Unexplained Wealth Orders – The force behind the rhetoric

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With the recent coming into force of the Unexplained Wealth Orders (UWO) regime and with its first application against the London real estate of a Politically Exposed Person (PEP), the British authorities appear eager to send out a message that the UK is no longer willing to accommodate the assets of those who plundered the wealth of their nations, and those seeking to reap the benefits of criminal behaviour. Donald Toon, the Director of Economic Crime at the National Crime Agency, captures the official position by confirming that “we are determined to use all of the powers available to us to combat the flow of illicit monies into, or through, the UK.

A UWO is an Order issued by the High Court on the application of an (“Enforcement Authority”) for a person (“respondent”) to provide details of how they have financed their acquisition of assets in the UK. For such an Order to be granted, three conditions must be met:

  1. The value of the respondent’s target property is over £50,000; and
  2. The known lawful resources of the respondent are insufficient for the respondent to acquire such property’; and
  3. Either (i) the respondent is a Politically Exposed Person (PEP); or
    (ii) the respondent or persons connected to the respondent have engaged in serious criminal activity anywhere in the world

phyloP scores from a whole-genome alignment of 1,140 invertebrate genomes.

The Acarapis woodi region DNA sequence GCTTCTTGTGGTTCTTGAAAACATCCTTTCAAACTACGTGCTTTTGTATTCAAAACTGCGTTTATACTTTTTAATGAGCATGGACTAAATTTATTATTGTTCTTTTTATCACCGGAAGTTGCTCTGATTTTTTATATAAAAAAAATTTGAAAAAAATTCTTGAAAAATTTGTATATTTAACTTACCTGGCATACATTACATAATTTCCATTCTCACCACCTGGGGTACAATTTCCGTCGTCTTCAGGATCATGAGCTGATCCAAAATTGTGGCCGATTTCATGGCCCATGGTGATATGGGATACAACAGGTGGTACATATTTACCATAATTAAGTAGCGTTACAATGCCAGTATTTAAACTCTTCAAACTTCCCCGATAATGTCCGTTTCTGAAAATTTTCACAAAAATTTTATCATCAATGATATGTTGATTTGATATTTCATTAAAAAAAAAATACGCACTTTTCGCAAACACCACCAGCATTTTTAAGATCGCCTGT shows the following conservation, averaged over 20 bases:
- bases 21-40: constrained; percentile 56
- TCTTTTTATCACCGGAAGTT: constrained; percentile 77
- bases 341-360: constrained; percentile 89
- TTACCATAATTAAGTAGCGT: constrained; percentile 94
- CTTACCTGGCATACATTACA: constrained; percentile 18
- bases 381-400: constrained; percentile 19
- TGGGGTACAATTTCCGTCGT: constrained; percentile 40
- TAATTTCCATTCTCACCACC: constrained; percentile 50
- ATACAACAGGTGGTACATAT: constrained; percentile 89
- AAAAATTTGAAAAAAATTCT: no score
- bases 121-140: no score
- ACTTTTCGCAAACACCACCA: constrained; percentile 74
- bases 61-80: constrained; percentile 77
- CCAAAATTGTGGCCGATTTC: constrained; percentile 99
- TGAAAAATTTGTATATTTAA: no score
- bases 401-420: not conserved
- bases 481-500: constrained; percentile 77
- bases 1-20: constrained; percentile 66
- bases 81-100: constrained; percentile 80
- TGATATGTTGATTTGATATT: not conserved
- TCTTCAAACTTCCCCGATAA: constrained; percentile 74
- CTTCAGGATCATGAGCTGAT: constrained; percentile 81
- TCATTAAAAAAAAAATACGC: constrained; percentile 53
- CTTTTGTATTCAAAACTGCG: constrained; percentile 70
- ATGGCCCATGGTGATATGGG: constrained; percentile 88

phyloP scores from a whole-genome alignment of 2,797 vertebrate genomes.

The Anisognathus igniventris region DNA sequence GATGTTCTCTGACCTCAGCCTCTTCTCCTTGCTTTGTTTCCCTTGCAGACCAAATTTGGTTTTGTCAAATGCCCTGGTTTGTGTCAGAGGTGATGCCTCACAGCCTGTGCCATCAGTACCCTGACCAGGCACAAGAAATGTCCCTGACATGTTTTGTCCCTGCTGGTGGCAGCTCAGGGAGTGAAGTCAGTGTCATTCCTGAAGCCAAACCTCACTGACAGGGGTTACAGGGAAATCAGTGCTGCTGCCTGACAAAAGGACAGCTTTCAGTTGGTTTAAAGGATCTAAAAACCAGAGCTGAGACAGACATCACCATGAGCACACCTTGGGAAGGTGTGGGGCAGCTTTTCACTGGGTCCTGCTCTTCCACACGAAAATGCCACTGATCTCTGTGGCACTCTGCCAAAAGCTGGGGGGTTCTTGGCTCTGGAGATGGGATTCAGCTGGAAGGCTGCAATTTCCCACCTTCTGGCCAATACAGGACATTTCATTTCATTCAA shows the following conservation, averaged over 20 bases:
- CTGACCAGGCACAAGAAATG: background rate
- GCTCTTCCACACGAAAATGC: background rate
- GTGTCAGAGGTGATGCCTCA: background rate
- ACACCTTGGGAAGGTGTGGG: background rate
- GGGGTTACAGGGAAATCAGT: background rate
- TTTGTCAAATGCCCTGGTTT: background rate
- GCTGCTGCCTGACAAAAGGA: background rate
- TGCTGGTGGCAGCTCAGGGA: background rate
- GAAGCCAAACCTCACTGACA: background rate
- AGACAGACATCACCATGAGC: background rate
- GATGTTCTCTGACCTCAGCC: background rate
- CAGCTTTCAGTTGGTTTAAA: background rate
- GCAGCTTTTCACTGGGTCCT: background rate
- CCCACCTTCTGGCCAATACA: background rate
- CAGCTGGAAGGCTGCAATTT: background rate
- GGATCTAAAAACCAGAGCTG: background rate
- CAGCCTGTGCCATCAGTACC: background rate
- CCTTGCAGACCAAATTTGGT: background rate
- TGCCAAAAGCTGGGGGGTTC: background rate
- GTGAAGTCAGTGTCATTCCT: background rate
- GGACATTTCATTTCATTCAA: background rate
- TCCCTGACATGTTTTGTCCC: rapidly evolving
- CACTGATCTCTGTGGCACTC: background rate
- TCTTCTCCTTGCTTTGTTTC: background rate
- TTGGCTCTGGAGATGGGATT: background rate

What is noteworthy about these conditions, and perhaps most worrying for kleptocrats and organised criminals, is the width of some of its definitions and applications; for example:

  • A PEP includes not only foreign government officials, but also their families and those closely associated to them, as well as directors of state sponsored companies.
  • The standard of proof is only one of “reasonable suspicion” and not any higher
  • The £50,000 is the value of the target property and not the respondent’s interest in it
  • A UWO can be made without notice and can be accompanied by a freezing order, if there is a risk of flight.
  • A UWO can be issued even against those properties acquired before the UWO regime came into force
  • An Enforcement Authority is not limited to the Crown Prosecution Service but also includes HM Revenue & Customs, National Crime Agency, Financial Conduct Authority, Serious Fraud Office.

It is also worthy of note that UWOs are civil measures laid against properties and not against individuals, and so they can, for example, be issued against the UK located assets of a foreign based respondent.

If the early flurry of activity outlasts the initial political rhetoric, UWOs my well be what is needed to counter the reputation of Britain, and London in particular, as a magnet for “dirty” international money.